Editor’s note: Joe King, an independent candidate (who may not exist outside Jack Ohman’s imagination) for governor of California (not really), hijacked Ohman’s blog after Jack left late last week to attend the Association of American Editorial Cartoonists convention. Watch Joe King’s campaign videos at www.sacbee.com/ohman, but please do not vote for Joe, because he evidently is not real.
When I announced my candidacy for governor of California on Aug. 4, I knew the challenges would be huge. Not being a real person was but one formidable obstacle.
But as I’ve pretended to travel around California pretending to run for governor, I can tell you in an unctuous manner about the many problems this state faces, and the phony prescriptions I offer to address these issues. I am not going to Fresno to pretend to be homeless. I am considering a campaign trip to Granite Bay to pretend to be wealthy.
First of all, my candidacy is about leadership for the 21st century. Oh, and the children (my consultants say people like to hear that candidacies are about children, and not consultants). Let’s look at the critical issues facing Californians and their children:
▪ Drought: We’re running out of water, and that’s why I’ve proposed a statewide commission to study water. Water is composed of two parts hydrogen and one part oxygen. Furthermore, Gov. Jerry Brown has done absolutely nothing to alter California’s weather patterns, and I have heard nothing from Neel Kashkari about water. Or the children.
▪ The Crazy Train: Mr. Kashkari is correct when he said Gov. Brown’s high-speed rail is crazy. The reason it’s crazy is that it doesn’t go far enough, as Fresno is a proposed destination. So here is my plan: I propose that before this decade is out, we put a manned train on the moon and return it safely to Earth. It will be cheaper than The Crazy Train, and there may well be water leftover on the moon’s surface in bottles from the Apollo 11-17 missions. And the children will get special discounts on The Moon Train.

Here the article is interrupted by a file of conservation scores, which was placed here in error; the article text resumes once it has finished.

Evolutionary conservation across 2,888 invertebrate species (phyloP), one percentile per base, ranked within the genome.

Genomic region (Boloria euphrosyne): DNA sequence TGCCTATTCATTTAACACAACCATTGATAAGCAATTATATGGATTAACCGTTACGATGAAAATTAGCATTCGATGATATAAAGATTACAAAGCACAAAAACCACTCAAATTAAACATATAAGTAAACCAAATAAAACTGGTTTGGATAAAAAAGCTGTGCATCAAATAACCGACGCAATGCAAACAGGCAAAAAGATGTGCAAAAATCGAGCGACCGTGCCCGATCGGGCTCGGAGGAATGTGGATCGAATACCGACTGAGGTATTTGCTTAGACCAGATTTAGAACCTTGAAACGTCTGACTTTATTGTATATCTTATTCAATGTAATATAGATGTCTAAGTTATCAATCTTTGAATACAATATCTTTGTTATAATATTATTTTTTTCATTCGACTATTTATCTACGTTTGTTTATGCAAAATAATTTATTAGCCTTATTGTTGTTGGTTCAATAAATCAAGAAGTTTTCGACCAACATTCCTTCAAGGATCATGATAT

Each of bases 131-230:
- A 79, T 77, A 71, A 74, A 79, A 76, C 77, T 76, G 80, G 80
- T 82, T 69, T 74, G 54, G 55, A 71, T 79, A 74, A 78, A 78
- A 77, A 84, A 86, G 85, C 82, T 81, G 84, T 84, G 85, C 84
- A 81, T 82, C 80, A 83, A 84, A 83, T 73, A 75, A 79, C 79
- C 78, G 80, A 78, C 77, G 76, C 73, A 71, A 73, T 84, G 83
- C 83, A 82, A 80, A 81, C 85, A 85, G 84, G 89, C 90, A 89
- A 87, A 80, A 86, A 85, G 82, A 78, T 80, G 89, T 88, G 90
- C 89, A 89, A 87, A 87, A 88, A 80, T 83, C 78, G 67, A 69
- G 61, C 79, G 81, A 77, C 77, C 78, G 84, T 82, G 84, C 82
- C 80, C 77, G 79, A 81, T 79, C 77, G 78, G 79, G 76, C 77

▪ Education: As a former student of a partially accredited online university, I know the value of an education. I got a triple Ph.D.-J.D.-M.D. in Extensive Difficult Studies from the University of Bob, and it cost over $1,700. That’s wrong, and we need not only retool our major universities, but hire even more assistant vice presidents for communications to communicate how many assistant vice presidents there are currently in the California higher ed system. Education is important for our children’s future.
▪ Pension reform: It’s truly insane that there are hundreds of thousands of California state government retirees earning billions of dollars per year, and not one of them will float me a loan for my campaign. I could use, oh, $125 for a new tie, or maybe $3,800 for a Brioni suit. Navy, 40 Regular, please. It’s for the children. And our children’s children. And the children of my tailor.
▪ Children: Kids come first, and that’s why, if elected, I will create a sprawling new department devoted solely to children. It will be run by children, too, so that we can more easily tell them what to do.
▪ Economic development: The economy is important. Very. It contains money, and money is key to any economy. For example, the current salary for the governor is $165,288. I pledge to you today that I will take that salary and plow it right back into California’s economy the moment I take the oath of office. That’s good for California, and California’s children.
▪ My vision for California: I know that if we, as a diverse group of Californians, can end the angry divisions (Giants vs. A’s, 49ers vs. Raiders, Corgis vs. Other Dogs), we can end all of the major problems we confront. If all California is united, we can create a new California that will ride The Crazy Train of economic development into the wet rapids of a flowing diverted tunnel of highly educated children with great pensions. In addition, I will get an awesome office with a large desk, state troopers and a very nice mansion that I pledge to live in.
And children can visit. When I’m not there. They’re very loud.